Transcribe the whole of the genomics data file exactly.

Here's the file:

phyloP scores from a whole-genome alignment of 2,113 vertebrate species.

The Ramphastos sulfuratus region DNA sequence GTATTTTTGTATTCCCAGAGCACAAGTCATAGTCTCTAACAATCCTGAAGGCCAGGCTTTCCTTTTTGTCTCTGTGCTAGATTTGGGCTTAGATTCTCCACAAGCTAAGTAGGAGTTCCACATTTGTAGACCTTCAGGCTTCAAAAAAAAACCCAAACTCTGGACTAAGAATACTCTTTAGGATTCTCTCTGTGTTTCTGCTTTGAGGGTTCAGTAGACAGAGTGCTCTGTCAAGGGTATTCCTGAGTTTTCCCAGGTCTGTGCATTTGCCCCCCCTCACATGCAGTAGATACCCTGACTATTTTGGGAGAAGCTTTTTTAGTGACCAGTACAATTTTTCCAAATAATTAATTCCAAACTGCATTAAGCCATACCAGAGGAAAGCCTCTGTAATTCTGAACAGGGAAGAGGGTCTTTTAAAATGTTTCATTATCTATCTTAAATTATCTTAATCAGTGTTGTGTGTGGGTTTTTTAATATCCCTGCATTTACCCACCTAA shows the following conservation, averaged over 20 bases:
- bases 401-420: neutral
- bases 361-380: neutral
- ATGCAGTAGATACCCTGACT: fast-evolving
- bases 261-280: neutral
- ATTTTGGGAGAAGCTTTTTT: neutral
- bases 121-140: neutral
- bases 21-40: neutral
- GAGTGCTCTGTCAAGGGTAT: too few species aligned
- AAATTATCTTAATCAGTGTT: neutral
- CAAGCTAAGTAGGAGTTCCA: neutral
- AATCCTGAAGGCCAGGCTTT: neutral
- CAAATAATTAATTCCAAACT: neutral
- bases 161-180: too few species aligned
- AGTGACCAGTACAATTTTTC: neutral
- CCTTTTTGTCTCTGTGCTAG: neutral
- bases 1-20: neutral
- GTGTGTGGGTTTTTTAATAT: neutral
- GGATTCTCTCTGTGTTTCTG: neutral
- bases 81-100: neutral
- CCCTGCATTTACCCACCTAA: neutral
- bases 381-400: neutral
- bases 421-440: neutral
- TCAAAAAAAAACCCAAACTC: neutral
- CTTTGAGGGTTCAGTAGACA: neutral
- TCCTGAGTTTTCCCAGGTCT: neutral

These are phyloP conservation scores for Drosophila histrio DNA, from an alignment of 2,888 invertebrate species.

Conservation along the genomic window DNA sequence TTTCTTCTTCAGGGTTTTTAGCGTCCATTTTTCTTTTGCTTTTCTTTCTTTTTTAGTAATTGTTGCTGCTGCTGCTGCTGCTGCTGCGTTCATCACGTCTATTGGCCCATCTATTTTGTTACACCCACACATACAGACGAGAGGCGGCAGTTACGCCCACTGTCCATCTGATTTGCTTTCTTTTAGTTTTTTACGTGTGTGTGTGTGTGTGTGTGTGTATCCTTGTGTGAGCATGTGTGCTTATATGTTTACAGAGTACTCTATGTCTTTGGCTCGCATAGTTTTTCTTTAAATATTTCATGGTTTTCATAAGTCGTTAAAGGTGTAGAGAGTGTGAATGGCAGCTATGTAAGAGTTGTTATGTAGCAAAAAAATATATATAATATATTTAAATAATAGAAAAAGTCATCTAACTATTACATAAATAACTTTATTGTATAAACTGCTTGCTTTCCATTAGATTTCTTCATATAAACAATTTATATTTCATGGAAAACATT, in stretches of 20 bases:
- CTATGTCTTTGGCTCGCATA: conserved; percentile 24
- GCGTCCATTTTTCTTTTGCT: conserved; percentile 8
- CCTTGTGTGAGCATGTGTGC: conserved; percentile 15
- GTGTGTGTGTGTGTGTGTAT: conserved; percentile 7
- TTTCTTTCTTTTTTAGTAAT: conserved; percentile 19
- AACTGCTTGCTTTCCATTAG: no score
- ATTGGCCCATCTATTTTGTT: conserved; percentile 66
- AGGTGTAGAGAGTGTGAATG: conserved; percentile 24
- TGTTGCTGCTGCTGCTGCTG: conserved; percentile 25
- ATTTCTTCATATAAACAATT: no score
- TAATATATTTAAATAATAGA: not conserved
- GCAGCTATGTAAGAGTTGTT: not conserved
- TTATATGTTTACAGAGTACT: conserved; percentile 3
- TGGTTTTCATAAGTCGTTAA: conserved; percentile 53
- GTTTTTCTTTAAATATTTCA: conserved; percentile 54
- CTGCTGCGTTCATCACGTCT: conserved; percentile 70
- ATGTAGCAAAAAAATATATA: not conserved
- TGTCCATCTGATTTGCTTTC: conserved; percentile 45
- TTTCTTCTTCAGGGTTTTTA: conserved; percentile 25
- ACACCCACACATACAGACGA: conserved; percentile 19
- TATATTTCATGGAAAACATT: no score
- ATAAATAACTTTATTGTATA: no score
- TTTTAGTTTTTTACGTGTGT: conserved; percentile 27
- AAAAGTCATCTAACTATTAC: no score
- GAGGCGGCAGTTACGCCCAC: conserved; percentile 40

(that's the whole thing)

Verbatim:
phyloP scores from a whole-genome alignment of 2,113 vertebrate species.

The Ramphastos sulfuratus region DNA sequence GTATTTTTGTATTCCCAGAGCACAAGTCATAGTCTCTAACAATCCTGAAGGCCAGGCTTTCCTTTTTGTCTCTGTGCTAGATTTGGGCTTAGATTCTCCACAAGCTAAGTAGGAGTTCCACATTTGTAGACCTTCAGGCTTCAAAAAAAAACCCAAACTCTGGACTAAGAATACTCTTTAGGATTCTCTCTGTGTTTCTGCTTTGAGGGTTCAGTAGACAGAGTGCTCTGTCAAGGGTATTCCTGAGTTTTCCCAGGTCTGTGCATTTGCCCCCCCTCACATGCAGTAGATACCCTGACTATTTTGGGAGAAGCTTTTTTAGTGACCAGTACAATTTTTCCAAATAATTAATTCCAAACTGCATTAAGCCATACCAGAGGAAAGCCTCTGTAATTCTGAACAGGGAAGAGGGTCTTTTAAAATGTTTCATTATCTATCTTAAATTATCTTAATCAGTGTTGTGTGTGGGTTTTTTAATATCCCTGCATTTACCCACCTAA shows the following conservation, averaged over 20 bases:
- bases 401-420: neutral
- bases 361-380: neutral
- ATGCAGTAGATACCCTGACT: fast-evolving
- bases 261-280: neutral
- ATTTTGGGAGAAGCTTTTTT: neutral
- bases 121-140: neutral
- bases 21-40: neutral
- GAGTGCTCTGTCAAGGGTAT: too few species aligned
- AAATTATCTTAATCAGTGTT: neutral
- CAAGCTAAGTAGGAGTTCCA: neutral
- AATCCTGAAGGCCAGGCTTT: neutral
- CAAATAATTAATTCCAAACT: neutral
- bases 161-180: too few species aligned
- AGTGACCAGTACAATTTTTC: neutral
- CCTTTTTGTCTCTGTGCTAG: neutral
- bases 1-20: neutral
- GTGTGTGGGTTTTTTAATAT: neutral
- GGATTCTCTCTGTGTTTCTG: neutral
- bases 81-100: neutral
- CCCTGCATTTACCCACCTAA: neutral
- bases 381-400: neutral
- bases 421-440: neutral
- TCAAAAAAAAACCCAAACTC: neutral
- CTTTGAGGGTTCAGTAGACA: neutral
- TCCTGAGTTTTCCCAGGTCT: neutral

These are phyloP conservation scores for Drosophila histrio DNA, from an alignment of 2,888 invertebrate species.

Conservation along the genomic window DNA sequence TTTCTTCTTCAGGGTTTTTAGCGTCCATTTTTCTTTTGCTTTTCTTTCTTTTTTAGTAATTGTTGCTGCTGCTGCTGCTGCTGCTGCGTTCATCACGTCTATTGGCCCATCTATTTTGTTACACCCACACATACAGACGAGAGGCGGCAGTTACGCCCACTGTCCATCTGATTTGCTTTCTTTTAGTTTTTTACGTGTGTGTGTGTGTGTGTGTGTGTATCCTTGTGTGAGCATGTGTGCTTATATGTTTACAGAGTACTCTATGTCTTTGGCTCGCATAGTTTTTCTTTAAATATTTCATGGTTTTCATAAGTCGTTAAAGGTGTAGAGAGTGTGAATGGCAGCTATGTAAGAGTTGTTATGTAGCAAAAAAATATATATAATATATTTAAATAATAGAAAAAGTCATCTAACTATTACATAAATAACTTTATTGTATAAACTGCTTGCTTTCCATTAGATTTCTTCATATAAACAATTTATATTTCATGGAAAACATT, in stretches of 20 bases:
- CTATGTCTTTGGCTCGCATA: conserved; percentile 24
- GCGTCCATTTTTCTTTTGCT: conserved; percentile 8
- CCTTGTGTGAGCATGTGTGC: conserved; percentile 15
- GTGTGTGTGTGTGTGTGTAT: conserved; percentile 7
- TTTCTTTCTTTTTTAGTAAT: conserved; percentile 19
- AACTGCTTGCTTTCCATTAG: no score
- ATTGGCCCATCTATTTTGTT: conserved; percentile 66
- AGGTGTAGAGAGTGTGAATG: conserved; percentile 24
- TGTTGCTGCTGCTGCTGCTG: conserved; percentile 25
- ATTTCTTCATATAAACAATT: no score
- TAATATATTTAAATAATAGA: not conserved
- GCAGCTATGTAAGAGTTGTT: not conserved
- TTATATGTTTACAGAGTACT: conserved; percentile 3
- TGGTTTTCATAAGTCGTTAA: conserved; percentile 53
- GTTTTTCTTTAAATATTTCA: conserved; percentile 54
- CTGCTGCGTTCATCACGTCT: conserved; percentile 70
- ATGTAGCAAAAAAATATATA: not conserved
- TGTCCATCTGATTTGCTTTC: conserved; percentile 45
- TTTCTTCTTCAGGGTTTTTA: conserved; percentile 25
- ACACCCACACATACAGACGA: conserved; percentile 19
- TATATTTCATGGAAAACATT: no score
- ATAAATAACTTTATTGTATA: no score
- TTTTAGTTTTTTACGTGTGT: conserved; percentile 27
- AAAAGTCATCTAACTATTAC: no score
- GAGGCGGCAGTTACGCCCAC: conserved; percentile 40